In the variation shown in FIG. 4, the oblique contact surface 33 is inclined relative to the straight connecting line 35 by an angle of 90°. Consequently, the component F10 extends through the pivot axis 36. If the compressive force F1 defined by the main spring amounts to 90 N, the force FA required for overcoming the resistance of the trigger 2, and thus for its actuation, is 6.5 N in this variation.

In the variation shown in FIG. 5, the angle of inclination of the oblique contact surface 33 relative to the straight connecting line 35 is 99°. This means that the component F10 is greater in this variation than in the variation according to FIG. 4. In addition, the component F10 no longer extends through the pivot axis 36, but rather exerts a torque about the pivot axis 36, opposite to the firing direction of the trigger 2, by means of a lever arm L. In this variation, the force required for overcoming the resistance of the trigger 2, and thus for its actuation, amounts to FA=15 N.

The force required to actuate the firing mechanism can be adjusted by changing the angle of inclination of the oblique contact surface 33. In this context, it would be conceivable to make available different triggers 2 and/or latch parts 18 that can be easily interchanged.

It will be appreciated by persons skilled in the art that the present invention is not limited to what has been particularly shown and described herein above. In addition, unless mention was made above to the contrary, it should be noted that all of the accompanying drawings are not to scale. A variety of modifications and variations are possible in light of the above teachings without departing from the scope and spirit of the invention, which is limited only by the following claims.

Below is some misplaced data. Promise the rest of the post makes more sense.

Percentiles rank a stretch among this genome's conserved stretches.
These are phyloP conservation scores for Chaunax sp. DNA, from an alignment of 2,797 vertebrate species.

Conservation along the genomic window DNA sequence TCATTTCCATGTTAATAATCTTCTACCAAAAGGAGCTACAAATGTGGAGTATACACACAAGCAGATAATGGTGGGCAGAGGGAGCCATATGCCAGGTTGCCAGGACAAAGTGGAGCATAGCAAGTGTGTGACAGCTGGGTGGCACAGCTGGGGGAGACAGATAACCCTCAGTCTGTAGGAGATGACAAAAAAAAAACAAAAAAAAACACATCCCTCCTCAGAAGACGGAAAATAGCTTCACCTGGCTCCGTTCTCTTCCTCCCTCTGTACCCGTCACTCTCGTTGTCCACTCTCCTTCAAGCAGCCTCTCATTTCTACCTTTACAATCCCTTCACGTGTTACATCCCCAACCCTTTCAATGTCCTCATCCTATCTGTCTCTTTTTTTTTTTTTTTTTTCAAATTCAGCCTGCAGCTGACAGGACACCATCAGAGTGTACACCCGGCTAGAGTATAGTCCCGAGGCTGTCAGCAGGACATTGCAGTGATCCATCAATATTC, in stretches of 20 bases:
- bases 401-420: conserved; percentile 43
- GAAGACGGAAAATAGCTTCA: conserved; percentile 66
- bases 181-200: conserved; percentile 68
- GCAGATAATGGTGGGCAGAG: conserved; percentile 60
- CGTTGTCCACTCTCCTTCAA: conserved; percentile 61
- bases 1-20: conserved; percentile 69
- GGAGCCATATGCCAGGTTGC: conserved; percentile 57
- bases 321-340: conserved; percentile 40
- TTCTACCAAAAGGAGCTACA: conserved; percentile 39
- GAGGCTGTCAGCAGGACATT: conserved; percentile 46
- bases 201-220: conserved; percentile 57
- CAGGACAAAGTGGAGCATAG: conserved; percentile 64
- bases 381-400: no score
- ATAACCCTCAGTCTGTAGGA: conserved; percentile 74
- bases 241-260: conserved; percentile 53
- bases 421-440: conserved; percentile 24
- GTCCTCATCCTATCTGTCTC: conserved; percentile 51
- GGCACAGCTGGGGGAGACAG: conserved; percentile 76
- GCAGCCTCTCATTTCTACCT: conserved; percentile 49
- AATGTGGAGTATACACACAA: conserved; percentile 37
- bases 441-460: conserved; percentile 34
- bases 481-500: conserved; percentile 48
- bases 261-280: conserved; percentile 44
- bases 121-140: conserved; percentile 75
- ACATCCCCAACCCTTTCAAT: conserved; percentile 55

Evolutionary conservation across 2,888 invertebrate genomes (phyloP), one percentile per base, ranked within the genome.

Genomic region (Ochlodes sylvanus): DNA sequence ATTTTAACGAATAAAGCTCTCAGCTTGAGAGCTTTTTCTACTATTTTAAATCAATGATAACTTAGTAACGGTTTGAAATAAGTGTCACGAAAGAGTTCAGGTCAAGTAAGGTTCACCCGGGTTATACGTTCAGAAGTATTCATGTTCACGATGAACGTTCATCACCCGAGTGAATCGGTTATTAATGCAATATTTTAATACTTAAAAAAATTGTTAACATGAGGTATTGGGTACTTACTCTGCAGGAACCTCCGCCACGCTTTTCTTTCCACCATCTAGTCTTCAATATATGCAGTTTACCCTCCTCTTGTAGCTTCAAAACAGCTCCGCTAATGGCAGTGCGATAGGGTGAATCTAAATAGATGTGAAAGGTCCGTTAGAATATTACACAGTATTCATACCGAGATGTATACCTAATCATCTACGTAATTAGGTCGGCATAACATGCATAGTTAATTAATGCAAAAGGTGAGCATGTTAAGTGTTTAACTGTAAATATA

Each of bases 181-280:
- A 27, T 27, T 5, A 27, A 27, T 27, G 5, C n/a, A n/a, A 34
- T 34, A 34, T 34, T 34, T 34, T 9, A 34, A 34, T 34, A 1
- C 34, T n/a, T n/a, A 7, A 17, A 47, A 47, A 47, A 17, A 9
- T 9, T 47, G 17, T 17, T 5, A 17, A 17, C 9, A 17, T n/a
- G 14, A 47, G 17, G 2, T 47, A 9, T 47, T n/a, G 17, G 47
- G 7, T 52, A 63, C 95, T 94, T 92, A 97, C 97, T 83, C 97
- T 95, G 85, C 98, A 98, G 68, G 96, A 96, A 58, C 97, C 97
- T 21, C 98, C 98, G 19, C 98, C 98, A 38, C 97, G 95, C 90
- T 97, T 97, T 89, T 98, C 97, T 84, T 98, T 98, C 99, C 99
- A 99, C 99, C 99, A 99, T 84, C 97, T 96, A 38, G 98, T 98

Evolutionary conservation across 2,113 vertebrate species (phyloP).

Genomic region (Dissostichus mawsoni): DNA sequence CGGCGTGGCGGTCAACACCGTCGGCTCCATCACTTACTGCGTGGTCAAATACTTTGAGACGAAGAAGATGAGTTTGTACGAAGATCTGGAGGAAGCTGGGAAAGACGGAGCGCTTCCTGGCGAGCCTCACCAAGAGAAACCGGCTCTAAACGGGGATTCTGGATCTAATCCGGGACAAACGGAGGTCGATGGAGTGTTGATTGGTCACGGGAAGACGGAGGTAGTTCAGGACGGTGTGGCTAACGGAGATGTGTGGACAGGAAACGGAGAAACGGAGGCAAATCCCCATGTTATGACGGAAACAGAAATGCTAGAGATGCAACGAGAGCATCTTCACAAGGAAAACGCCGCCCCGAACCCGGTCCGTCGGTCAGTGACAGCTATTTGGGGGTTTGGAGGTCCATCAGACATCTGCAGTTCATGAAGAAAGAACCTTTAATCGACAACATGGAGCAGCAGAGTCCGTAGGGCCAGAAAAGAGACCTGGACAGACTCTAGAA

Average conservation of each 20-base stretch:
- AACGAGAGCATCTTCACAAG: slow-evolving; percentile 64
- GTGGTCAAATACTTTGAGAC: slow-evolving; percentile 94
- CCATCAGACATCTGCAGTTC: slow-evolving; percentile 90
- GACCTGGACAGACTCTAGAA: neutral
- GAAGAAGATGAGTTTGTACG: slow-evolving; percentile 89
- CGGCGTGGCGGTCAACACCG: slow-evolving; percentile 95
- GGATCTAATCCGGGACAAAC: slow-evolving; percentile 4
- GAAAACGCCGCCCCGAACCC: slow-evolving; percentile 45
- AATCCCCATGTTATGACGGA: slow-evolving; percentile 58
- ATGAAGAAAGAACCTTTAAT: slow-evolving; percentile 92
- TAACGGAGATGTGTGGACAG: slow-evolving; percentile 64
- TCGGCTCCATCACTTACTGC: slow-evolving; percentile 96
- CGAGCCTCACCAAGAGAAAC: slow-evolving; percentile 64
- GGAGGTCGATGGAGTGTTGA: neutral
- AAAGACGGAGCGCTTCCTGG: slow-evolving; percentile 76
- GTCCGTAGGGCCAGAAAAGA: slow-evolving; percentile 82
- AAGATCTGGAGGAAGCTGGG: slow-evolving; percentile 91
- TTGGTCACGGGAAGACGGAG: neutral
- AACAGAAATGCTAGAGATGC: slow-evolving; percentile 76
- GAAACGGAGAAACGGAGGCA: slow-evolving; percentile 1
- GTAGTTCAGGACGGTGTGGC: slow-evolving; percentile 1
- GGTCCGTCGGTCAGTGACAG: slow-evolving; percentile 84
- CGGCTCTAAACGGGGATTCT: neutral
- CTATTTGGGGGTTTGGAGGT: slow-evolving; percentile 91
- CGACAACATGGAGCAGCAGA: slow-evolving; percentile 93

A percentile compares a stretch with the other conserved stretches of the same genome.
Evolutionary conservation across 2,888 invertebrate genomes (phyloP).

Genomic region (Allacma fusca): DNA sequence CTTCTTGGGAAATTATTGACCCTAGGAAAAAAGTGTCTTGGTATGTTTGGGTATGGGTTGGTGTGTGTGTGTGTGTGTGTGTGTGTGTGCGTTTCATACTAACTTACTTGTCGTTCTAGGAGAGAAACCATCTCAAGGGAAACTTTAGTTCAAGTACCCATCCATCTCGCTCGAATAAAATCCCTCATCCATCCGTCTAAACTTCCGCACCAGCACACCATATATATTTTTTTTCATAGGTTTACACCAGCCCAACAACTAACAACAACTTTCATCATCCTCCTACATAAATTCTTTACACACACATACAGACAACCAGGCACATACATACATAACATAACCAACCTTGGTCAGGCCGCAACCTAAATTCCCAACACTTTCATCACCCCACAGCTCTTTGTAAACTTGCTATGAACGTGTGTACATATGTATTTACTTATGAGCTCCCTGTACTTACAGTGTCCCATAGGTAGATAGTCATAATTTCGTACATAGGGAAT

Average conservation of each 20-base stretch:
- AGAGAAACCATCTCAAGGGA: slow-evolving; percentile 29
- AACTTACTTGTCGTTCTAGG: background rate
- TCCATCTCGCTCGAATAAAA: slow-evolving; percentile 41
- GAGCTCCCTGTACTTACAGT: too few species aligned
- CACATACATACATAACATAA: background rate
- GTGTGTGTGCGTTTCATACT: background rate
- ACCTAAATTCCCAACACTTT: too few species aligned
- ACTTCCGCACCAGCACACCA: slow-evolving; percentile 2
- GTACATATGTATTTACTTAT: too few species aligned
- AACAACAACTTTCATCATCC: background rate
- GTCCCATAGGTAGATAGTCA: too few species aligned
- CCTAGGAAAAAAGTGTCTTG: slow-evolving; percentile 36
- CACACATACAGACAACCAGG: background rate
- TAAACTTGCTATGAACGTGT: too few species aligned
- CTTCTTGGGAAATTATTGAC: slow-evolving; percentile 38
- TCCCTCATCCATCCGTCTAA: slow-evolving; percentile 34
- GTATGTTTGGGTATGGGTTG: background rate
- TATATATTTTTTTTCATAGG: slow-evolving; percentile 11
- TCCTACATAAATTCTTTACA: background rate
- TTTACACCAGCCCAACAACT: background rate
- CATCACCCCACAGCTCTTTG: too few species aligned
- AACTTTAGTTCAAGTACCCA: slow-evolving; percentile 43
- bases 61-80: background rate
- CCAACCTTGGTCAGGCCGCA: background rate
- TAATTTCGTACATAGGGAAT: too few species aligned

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Referenced by
Citing PatentFiling datePublication dateApplicantTitle
US8096079Aug 1, 2008Jan 17, 2012Sturm, Ruger & Company, Inc.Revolver trigger mechanism
US8132349 *Oct 3, 2008Mar 13, 2012Huber John FTrigger assembly
US8220193Sep 22, 2010Jul 17, 2012O.F. Mossberg & Sons, Inc.Method and apparatus for adjustable trigger assemblies for firearms
US8250799Jul 27, 2009Aug 28, 2012O.F. Mossberg & Sons, Inc.Method and apparatus for trigger assemblies for firearms
US8677665Jan 31, 2012Mar 25, 2014John F. HuberTrigger assembly
Classifications
U.S. Classification42/69.01, 42/69.02
International ClassificationF41B, F41A19/16
Cooperative ClassificationF41A19/16
European ClassificationF41A19/16
Legal Events
DateCodeEventDescription
Feb 23, 2006ASAssignment
Owner name: S.A.T. SWISS ARMS TECHNOLOGY AG, SWITZERLAND
Free format text: ASSIGNMENT OF ASSIGNORS INTEREST;ASSIGNOR:ZEH, MEINRAD;REEL/FRAME:017205/0348
Effective date: 20060209
Jan 7, 2011FPAYFee payment
Year of fee payment: 4
Feb 27, 2015REMIMaintenance fee reminder mailed